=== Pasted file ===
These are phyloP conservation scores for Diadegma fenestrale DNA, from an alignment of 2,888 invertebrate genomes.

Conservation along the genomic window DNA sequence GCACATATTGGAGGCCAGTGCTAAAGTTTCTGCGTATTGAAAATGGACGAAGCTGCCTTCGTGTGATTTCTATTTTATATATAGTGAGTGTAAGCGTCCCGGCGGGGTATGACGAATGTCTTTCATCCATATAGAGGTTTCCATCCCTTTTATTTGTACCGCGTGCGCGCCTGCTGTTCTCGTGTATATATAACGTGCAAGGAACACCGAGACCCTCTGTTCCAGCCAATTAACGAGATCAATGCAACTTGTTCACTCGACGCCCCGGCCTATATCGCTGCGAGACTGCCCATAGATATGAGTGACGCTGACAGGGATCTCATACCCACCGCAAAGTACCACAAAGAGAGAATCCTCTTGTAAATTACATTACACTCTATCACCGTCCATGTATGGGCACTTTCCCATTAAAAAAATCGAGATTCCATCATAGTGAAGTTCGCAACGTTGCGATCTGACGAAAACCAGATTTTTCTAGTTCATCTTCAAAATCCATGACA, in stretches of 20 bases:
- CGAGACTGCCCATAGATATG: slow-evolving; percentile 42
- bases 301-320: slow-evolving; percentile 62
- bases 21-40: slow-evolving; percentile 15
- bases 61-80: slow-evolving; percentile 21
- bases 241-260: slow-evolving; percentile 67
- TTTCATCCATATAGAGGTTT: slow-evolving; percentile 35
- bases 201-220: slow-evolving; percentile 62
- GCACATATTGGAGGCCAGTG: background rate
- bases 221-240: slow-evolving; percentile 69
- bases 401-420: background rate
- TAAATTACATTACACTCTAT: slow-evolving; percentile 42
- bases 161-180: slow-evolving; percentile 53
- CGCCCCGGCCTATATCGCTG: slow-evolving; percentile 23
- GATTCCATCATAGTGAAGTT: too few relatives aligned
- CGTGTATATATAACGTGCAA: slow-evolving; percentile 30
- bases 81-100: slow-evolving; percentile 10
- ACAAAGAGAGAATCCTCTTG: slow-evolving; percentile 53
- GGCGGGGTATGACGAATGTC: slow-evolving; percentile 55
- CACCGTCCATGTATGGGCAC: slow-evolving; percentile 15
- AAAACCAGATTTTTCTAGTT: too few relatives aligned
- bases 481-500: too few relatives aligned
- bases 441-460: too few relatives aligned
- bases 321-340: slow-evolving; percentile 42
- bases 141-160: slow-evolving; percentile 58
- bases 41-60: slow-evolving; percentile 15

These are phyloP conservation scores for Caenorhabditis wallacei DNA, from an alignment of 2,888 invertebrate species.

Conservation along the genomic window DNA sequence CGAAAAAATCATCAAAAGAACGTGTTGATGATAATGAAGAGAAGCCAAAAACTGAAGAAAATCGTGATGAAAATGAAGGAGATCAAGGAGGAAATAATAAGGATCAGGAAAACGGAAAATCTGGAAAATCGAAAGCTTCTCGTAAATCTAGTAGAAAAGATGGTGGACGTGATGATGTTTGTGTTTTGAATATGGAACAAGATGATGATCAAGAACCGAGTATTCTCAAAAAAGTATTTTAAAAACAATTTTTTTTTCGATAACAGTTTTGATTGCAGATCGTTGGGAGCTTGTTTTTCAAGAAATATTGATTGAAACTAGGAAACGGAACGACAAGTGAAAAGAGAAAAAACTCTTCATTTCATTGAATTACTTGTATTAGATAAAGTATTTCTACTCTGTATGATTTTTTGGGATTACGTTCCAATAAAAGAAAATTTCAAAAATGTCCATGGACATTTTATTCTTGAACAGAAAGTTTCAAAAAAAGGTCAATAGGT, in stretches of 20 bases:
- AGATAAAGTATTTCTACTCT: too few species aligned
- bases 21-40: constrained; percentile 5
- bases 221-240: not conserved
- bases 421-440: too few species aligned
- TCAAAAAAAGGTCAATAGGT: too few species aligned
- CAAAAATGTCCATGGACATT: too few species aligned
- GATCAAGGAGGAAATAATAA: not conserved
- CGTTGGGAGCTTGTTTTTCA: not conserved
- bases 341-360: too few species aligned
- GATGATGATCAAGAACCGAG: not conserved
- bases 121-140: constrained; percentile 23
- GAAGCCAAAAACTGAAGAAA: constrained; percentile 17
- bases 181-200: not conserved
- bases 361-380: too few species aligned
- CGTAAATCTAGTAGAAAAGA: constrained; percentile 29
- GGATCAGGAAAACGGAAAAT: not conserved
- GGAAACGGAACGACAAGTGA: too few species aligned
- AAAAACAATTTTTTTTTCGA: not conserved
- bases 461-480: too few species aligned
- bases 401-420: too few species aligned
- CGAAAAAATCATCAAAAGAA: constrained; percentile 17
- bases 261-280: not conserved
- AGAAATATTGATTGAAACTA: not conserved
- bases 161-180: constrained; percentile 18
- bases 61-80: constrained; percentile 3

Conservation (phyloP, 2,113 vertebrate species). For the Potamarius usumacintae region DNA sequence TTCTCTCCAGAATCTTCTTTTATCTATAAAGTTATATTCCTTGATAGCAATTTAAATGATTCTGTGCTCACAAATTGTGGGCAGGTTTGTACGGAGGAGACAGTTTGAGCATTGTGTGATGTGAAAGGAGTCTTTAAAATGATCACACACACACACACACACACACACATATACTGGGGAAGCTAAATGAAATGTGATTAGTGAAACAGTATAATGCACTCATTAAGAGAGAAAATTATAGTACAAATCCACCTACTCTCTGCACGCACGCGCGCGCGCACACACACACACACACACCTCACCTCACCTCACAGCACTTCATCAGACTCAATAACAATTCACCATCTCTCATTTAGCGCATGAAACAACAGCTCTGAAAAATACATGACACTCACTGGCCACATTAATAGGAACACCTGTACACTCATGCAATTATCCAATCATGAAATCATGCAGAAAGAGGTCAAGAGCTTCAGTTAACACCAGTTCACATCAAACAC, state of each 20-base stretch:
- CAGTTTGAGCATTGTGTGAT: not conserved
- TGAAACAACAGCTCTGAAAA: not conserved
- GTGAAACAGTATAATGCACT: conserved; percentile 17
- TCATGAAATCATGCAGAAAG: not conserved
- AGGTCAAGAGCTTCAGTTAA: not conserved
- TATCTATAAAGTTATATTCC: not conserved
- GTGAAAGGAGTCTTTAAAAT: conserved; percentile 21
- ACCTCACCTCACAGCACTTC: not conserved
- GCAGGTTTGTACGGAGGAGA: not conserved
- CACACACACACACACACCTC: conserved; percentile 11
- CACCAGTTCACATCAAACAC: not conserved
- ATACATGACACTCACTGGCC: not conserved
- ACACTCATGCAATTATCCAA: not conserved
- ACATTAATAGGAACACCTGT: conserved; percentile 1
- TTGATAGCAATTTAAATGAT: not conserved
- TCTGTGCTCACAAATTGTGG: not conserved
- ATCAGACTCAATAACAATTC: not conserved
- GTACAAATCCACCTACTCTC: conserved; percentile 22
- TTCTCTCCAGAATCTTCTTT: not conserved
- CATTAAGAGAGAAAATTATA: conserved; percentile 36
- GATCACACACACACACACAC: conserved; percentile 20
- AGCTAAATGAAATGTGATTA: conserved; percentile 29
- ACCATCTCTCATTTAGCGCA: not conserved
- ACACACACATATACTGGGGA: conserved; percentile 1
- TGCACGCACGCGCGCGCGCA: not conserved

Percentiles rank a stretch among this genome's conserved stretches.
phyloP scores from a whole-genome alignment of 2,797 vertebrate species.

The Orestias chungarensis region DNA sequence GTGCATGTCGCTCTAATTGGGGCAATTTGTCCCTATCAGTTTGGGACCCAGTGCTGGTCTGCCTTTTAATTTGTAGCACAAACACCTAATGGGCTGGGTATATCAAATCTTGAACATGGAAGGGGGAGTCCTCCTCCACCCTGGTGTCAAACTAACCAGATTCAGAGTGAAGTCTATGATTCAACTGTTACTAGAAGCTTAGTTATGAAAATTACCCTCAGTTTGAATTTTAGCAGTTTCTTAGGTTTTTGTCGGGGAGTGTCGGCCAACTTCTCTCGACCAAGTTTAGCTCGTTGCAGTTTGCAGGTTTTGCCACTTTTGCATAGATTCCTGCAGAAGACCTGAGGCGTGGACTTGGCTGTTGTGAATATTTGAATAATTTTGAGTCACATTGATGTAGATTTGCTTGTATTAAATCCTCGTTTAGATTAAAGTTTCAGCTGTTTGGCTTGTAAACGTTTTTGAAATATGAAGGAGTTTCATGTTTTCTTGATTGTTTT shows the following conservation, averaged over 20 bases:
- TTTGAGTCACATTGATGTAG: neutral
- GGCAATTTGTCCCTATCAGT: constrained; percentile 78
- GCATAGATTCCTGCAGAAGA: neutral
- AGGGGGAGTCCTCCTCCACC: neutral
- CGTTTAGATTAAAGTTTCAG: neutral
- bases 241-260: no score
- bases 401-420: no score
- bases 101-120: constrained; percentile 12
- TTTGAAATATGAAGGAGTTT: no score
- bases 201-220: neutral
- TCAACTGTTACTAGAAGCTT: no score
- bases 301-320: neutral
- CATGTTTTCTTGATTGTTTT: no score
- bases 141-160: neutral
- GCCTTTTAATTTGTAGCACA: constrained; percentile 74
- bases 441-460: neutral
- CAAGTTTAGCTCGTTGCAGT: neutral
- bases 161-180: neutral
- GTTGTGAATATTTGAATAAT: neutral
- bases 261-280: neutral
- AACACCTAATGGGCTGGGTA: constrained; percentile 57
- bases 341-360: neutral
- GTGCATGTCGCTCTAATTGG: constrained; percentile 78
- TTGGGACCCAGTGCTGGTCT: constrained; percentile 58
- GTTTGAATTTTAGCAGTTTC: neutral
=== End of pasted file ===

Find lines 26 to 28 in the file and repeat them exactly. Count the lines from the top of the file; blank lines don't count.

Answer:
- bases 141-160: slow-evolving; percentile 58
- bases 41-60: slow-evolving; percentile 15

These are phyloP conservation scores for Caenorhabditis wallacei DNA, from an alignment of 2,888 invertebrate species.